In his obsession, he dressed himself as a bat to show the government what he could have been, and when they laughed at him, he beat a man to death. When he was placed in Arkham, the Joker appeared to him and claimed that he was the first of the Batmen until he saw the joke and changed what he'd been. When he heard that Cassidy had found his last batarang, he knew he'd found someone who could handle the truth. The joke is that nobody wants to hear the truth - that there is a heart down in the middle of the city. And that is where he wanted Cassidy to go.
Despite Mahreen's protests, they drag her through a door with graffiti of a heart over it, and promise to show her the truth.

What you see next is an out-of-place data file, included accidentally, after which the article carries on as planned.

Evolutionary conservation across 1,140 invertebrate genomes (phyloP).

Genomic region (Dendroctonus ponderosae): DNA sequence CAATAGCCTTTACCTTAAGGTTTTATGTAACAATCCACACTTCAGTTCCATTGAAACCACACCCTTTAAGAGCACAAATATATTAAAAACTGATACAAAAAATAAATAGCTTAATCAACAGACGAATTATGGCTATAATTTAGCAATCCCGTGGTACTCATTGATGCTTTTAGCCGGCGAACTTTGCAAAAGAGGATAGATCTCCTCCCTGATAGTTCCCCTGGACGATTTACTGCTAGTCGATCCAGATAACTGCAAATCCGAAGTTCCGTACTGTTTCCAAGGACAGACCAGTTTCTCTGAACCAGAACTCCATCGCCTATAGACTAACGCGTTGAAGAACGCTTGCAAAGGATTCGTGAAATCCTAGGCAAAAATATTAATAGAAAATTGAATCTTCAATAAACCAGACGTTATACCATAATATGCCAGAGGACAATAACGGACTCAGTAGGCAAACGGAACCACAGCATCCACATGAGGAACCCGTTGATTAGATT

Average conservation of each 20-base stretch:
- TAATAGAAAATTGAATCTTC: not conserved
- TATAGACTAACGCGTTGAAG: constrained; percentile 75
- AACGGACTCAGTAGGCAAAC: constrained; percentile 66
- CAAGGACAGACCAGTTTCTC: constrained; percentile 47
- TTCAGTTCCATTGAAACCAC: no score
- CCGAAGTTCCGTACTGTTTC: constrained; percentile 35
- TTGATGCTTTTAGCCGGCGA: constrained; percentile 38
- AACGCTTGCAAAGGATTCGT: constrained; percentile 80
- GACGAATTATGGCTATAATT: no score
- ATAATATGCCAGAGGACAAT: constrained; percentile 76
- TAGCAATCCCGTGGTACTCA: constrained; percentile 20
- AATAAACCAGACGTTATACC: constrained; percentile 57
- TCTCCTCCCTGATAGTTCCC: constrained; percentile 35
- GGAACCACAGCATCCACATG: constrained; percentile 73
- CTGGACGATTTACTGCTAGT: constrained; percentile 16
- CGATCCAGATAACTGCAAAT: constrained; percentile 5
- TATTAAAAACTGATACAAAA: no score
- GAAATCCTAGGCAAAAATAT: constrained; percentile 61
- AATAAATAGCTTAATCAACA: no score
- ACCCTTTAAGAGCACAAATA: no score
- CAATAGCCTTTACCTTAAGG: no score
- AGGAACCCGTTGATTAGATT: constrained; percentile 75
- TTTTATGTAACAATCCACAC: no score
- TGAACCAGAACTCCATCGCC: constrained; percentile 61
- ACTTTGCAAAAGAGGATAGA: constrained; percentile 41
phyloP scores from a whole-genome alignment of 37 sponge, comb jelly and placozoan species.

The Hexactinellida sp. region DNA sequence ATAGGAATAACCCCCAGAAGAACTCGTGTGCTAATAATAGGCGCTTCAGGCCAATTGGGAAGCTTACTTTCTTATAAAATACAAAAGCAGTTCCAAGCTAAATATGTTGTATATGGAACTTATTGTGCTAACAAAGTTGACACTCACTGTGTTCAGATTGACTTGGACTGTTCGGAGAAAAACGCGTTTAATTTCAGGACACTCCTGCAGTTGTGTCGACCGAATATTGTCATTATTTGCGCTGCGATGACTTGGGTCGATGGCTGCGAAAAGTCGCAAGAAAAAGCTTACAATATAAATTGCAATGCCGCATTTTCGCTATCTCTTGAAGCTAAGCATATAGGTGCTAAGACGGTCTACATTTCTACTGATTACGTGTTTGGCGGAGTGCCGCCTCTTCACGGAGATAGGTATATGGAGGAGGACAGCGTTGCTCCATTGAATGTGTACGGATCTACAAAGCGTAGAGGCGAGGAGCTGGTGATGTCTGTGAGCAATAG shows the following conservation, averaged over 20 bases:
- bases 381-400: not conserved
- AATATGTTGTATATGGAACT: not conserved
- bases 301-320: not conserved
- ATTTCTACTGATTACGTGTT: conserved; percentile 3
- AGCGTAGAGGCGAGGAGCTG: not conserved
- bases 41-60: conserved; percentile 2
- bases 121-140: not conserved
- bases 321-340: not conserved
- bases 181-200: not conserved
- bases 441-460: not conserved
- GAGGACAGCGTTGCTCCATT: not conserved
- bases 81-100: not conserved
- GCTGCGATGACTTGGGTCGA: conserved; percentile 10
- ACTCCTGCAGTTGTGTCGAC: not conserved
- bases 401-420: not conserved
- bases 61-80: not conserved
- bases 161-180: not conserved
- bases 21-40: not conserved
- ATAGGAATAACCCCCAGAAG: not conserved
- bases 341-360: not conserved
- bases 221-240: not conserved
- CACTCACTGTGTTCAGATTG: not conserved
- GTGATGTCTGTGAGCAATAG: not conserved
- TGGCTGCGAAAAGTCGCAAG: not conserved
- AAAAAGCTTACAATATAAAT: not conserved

- This book was first published on January 28, 2015.
- This issue is reprinted in the Batman: Endgame collection.
- The credit box on The Flash 75th Anniversary Variant Cover is mistakenly credited to Bob Kane by artist Tony S. Daniel. The cover is a recreation of the one featured in Batman #9 and it was drawn by Jack Burnley.